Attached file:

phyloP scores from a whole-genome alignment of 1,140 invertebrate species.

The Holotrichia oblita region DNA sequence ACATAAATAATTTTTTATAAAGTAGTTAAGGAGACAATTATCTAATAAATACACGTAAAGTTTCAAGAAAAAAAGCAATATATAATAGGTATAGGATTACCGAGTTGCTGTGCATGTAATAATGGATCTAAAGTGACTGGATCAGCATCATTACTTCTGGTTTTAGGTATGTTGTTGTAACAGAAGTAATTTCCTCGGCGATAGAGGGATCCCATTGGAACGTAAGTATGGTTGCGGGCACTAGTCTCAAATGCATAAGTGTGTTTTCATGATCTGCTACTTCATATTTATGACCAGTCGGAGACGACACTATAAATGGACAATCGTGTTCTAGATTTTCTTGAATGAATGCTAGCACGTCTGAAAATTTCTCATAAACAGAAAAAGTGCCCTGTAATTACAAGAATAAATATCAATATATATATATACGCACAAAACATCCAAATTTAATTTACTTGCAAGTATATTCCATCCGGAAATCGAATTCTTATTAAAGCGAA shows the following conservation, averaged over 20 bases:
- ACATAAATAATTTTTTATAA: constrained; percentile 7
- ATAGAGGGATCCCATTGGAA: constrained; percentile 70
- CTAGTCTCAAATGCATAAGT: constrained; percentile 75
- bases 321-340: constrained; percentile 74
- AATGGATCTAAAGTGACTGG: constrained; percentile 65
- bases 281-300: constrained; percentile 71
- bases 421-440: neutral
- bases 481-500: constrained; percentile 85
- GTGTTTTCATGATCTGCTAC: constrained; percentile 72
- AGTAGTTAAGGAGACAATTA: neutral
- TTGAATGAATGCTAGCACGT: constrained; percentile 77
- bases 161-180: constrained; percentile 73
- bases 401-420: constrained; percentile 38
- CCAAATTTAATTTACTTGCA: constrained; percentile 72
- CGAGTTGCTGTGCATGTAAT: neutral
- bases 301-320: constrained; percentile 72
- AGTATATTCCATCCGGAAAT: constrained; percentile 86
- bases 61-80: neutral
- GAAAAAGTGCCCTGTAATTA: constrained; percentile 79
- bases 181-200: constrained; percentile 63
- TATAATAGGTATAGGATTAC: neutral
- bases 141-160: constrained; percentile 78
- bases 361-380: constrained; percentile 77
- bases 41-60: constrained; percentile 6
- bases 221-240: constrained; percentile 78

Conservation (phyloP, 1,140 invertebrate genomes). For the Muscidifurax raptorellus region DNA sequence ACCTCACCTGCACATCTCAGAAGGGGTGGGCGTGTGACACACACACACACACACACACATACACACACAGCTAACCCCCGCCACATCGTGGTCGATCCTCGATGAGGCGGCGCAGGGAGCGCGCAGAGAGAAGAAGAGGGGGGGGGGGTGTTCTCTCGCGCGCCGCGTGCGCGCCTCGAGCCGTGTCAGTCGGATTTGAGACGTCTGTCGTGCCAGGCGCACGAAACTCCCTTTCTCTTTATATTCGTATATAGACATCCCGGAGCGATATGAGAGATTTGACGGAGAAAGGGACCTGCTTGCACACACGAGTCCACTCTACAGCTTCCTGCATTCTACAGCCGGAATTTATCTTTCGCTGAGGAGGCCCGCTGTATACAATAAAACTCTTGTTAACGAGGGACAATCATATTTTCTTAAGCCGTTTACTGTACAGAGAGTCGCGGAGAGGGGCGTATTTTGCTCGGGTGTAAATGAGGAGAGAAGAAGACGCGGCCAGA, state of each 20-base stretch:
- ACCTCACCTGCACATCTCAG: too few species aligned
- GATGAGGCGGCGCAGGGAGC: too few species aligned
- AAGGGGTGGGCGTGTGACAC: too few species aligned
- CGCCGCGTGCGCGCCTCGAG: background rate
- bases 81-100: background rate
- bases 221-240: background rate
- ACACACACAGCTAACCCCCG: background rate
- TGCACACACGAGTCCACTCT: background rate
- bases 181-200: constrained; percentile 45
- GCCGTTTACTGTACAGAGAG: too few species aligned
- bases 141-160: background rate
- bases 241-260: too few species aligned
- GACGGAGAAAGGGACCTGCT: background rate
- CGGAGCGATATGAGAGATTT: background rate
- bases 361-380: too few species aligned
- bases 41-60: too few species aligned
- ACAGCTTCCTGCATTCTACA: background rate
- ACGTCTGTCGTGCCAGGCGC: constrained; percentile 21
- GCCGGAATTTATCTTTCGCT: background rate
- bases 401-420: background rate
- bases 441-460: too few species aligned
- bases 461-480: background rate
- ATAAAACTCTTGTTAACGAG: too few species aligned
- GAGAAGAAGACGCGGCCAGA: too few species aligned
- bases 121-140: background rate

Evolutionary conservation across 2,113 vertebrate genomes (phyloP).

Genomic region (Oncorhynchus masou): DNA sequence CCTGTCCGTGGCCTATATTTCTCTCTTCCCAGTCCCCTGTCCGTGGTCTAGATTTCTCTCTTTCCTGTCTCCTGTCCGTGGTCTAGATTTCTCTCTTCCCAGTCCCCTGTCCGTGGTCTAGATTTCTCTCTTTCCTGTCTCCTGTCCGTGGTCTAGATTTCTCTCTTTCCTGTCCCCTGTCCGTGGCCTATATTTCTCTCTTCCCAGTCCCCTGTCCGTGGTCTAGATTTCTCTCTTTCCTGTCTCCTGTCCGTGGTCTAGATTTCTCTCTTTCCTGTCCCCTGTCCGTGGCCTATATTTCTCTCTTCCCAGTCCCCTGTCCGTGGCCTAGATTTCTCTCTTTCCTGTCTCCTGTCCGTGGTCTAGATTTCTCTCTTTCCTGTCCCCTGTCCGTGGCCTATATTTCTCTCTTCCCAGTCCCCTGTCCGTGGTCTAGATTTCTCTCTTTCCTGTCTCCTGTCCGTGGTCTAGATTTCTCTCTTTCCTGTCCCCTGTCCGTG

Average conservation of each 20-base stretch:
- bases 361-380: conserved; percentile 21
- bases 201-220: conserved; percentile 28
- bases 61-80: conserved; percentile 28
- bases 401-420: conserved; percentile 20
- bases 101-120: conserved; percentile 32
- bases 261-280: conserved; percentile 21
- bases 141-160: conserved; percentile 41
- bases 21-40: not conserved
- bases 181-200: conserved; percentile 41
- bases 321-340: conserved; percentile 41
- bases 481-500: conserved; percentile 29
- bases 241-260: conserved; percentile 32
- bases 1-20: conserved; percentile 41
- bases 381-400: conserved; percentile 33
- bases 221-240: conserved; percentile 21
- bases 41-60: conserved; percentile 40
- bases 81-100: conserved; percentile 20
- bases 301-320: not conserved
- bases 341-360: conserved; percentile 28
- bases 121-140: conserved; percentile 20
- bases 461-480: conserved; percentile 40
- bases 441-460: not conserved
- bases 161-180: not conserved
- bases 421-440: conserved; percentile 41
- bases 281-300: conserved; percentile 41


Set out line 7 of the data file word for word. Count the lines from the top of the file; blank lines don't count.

- AATGGATCTAAAGTGACTGG: constrained; percentile 65